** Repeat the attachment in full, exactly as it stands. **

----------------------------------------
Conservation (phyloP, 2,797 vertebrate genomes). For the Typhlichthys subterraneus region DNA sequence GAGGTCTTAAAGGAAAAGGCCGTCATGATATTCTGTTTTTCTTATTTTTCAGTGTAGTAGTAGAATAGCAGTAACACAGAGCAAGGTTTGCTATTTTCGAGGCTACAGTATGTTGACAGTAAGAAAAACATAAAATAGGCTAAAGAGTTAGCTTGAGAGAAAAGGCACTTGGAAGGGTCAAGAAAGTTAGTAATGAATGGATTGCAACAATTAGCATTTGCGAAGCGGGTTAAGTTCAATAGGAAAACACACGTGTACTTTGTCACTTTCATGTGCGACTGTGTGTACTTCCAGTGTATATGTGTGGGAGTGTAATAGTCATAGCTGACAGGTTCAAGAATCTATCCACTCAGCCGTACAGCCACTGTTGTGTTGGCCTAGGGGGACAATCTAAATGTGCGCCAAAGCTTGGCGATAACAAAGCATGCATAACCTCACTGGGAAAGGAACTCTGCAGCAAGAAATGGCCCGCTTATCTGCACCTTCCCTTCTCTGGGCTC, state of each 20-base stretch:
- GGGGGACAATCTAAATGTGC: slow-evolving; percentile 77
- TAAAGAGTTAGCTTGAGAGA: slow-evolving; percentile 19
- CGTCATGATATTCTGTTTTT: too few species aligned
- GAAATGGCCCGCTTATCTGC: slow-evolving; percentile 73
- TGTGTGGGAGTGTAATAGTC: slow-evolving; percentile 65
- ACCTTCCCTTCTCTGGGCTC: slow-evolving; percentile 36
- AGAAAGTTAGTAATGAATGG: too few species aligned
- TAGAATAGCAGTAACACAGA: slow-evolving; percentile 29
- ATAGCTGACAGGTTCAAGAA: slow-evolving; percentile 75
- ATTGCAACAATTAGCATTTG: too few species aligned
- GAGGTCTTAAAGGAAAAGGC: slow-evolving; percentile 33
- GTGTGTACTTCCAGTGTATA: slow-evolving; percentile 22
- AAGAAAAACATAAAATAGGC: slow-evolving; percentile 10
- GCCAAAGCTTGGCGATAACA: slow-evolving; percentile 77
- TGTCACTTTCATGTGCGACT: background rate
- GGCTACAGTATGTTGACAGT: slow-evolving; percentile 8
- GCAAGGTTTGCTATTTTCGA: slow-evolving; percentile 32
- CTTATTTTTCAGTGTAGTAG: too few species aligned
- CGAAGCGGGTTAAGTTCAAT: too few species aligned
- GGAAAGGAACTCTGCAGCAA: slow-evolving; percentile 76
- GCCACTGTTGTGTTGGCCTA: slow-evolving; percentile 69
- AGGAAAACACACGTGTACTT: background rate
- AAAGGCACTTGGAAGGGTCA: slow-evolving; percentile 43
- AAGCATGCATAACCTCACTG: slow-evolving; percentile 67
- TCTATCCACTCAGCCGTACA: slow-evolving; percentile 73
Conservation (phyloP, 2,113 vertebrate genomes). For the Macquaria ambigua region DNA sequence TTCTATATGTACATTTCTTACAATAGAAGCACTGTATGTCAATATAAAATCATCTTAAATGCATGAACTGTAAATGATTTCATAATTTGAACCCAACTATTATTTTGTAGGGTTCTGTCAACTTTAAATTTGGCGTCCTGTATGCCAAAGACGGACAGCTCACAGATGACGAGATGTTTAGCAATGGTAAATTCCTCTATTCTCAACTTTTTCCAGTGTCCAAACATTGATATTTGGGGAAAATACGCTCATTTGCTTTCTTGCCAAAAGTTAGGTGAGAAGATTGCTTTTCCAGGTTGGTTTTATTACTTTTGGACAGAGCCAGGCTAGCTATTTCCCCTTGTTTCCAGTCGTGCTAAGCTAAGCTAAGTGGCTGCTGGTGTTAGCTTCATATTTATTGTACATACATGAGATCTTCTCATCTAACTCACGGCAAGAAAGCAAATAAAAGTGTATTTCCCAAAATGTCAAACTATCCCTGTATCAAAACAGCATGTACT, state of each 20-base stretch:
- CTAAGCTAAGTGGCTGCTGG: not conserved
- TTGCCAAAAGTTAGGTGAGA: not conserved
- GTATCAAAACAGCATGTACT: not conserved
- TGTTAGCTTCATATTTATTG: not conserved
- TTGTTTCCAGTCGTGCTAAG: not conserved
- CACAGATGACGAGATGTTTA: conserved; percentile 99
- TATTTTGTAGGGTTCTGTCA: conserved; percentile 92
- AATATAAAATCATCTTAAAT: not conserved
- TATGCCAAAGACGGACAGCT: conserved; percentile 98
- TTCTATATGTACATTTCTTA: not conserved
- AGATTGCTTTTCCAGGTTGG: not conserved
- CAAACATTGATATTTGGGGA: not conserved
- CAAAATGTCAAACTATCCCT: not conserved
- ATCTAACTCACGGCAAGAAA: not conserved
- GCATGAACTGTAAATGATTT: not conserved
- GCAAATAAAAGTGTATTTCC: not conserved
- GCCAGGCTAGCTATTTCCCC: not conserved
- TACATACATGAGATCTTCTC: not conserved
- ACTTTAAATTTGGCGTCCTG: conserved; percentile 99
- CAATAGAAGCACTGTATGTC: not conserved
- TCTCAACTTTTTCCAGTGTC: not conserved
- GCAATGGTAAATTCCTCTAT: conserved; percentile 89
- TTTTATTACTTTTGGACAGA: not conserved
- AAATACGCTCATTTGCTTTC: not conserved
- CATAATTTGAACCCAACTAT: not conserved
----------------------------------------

Conservation (phyloP, 2,797 vertebrate genomes). For the Typhlichthys subterraneus region DNA sequence GAGGTCTTAAAGGAAAAGGCCGTCATGATATTCTGTTTTTCTTATTTTTCAGTGTAGTAGTAGAATAGCAGTAACACAGAGCAAGGTTTGCTATTTTCGAGGCTACAGTATGTTGACAGTAAGAAAAACATAAAATAGGCTAAAGAGTTAGCTTGAGAGAAAAGGCACTTGGAAGGGTCAAGAAAGTTAGTAATGAATGGATTGCAACAATTAGCATTTGCGAAGCGGGTTAAGTTCAATAGGAAAACACACGTGTACTTTGTCACTTTCATGTGCGACTGTGTGTACTTCCAGTGTATATGTGTGGGAGTGTAATAGTCATAGCTGACAGGTTCAAGAATCTATCCACTCAGCCGTACAGCCACTGTTGTGTTGGCCTAGGGGGACAATCTAAATGTGCGCCAAAGCTTGGCGATAACAAAGCATGCATAACCTCACTGGGAAAGGAACTCTGCAGCAAGAAATGGCCCGCTTATCTGCACCTTCCCTTCTCTGGGCTC, state of each 20-base stretch:
- GGGGGACAATCTAAATGTGC: slow-evolving; percentile 77
- TAAAGAGTTAGCTTGAGAGA: slow-evolving; percentile 19
- CGTCATGATATTCTGTTTTT: too few species aligned
- GAAATGGCCCGCTTATCTGC: slow-evolving; percentile 73
- TGTGTGGGAGTGTAATAGTC: slow-evolving; percentile 65
- ACCTTCCCTTCTCTGGGCTC: slow-evolving; percentile 36
- AGAAAGTTAGTAATGAATGG: too few species aligned
- TAGAATAGCAGTAACACAGA: slow-evolving; percentile 29
- ATAGCTGACAGGTTCAAGAA: slow-evolving; percentile 75
- ATTGCAACAATTAGCATTTG: too few species aligned
- GAGGTCTTAAAGGAAAAGGC: slow-evolving; percentile 33
- GTGTGTACTTCCAGTGTATA: slow-evolving; percentile 22
- AAGAAAAACATAAAATAGGC: slow-evolving; percentile 10
- GCCAAAGCTTGGCGATAACA: slow-evolving; percentile 77
- TGTCACTTTCATGTGCGACT: background rate
- GGCTACAGTATGTTGACAGT: slow-evolving; percentile 8
- GCAAGGTTTGCTATTTTCGA: slow-evolving; percentile 32
- CTTATTTTTCAGTGTAGTAG: too few species aligned
- CGAAGCGGGTTAAGTTCAAT: too few species aligned
- GGAAAGGAACTCTGCAGCAA: slow-evolving; percentile 76
- GCCACTGTTGTGTTGGCCTA: slow-evolving; percentile 69
- AGGAAAACACACGTGTACTT: background rate
- AAAGGCACTTGGAAGGGTCA: slow-evolving; percentile 43
- AAGCATGCATAACCTCACTG: slow-evolving; percentile 67
- TCTATCCACTCAGCCGTACA: slow-evolving; percentile 73
Conservation (phyloP, 2,113 vertebrate genomes). For the Macquaria ambigua region DNA sequence TTCTATATGTACATTTCTTACAATAGAAGCACTGTATGTCAATATAAAATCATCTTAAATGCATGAACTGTAAATGATTTCATAATTTGAACCCAACTATTATTTTGTAGGGTTCTGTCAACTTTAAATTTGGCGTCCTGTATGCCAAAGACGGACAGCTCACAGATGACGAGATGTTTAGCAATGGTAAATTCCTCTATTCTCAACTTTTTCCAGTGTCCAAACATTGATATTTGGGGAAAATACGCTCATTTGCTTTCTTGCCAAAAGTTAGGTGAGAAGATTGCTTTTCCAGGTTGGTTTTATTACTTTTGGACAGAGCCAGGCTAGCTATTTCCCCTTGTTTCCAGTCGTGCTAAGCTAAGCTAAGTGGCTGCTGGTGTTAGCTTCATATTTATTGTACATACATGAGATCTTCTCATCTAACTCACGGCAAGAAAGCAAATAAAAGTGTATTTCCCAAAATGTCAAACTATCCCTGTATCAAAACAGCATGTACT, state of each 20-base stretch:
- CTAAGCTAAGTGGCTGCTGG: not conserved
- TTGCCAAAAGTTAGGTGAGA: not conserved
- GTATCAAAACAGCATGTACT: not conserved
- TGTTAGCTTCATATTTATTG: not conserved
- TTGTTTCCAGTCGTGCTAAG: not conserved
- CACAGATGACGAGATGTTTA: conserved; percentile 99
- TATTTTGTAGGGTTCTGTCA: conserved; percentile 92
- AATATAAAATCATCTTAAAT: not conserved
- TATGCCAAAGACGGACAGCT: conserved; percentile 98
- TTCTATATGTACATTTCTTA: not conserved
- AGATTGCTTTTCCAGGTTGG: not conserved
- CAAACATTGATATTTGGGGA: not conserved
- CAAAATGTCAAACTATCCCT: not conserved
- ATCTAACTCACGGCAAGAAA: not conserved
- GCATGAACTGTAAATGATTT: not conserved
- GCAAATAAAAGTGTATTTCC: not conserved
- GCCAGGCTAGCTATTTCCCC: not conserved
- TACATACATGAGATCTTCTC: not conserved
- ACTTTAAATTTGGCGTCCTG: conserved; percentile 99
- CAATAGAAGCACTGTATGTC: not conserved
- TCTCAACTTTTTCCAGTGTC: not conserved
- GCAATGGTAAATTCCTCTAT: conserved; percentile 89
- TTTTATTACTTTTGGACAGA: not conserved
- AAATACGCTCATTTGCTTTC: not conserved
- CATAATTTGAACCCAACTAT: not conserved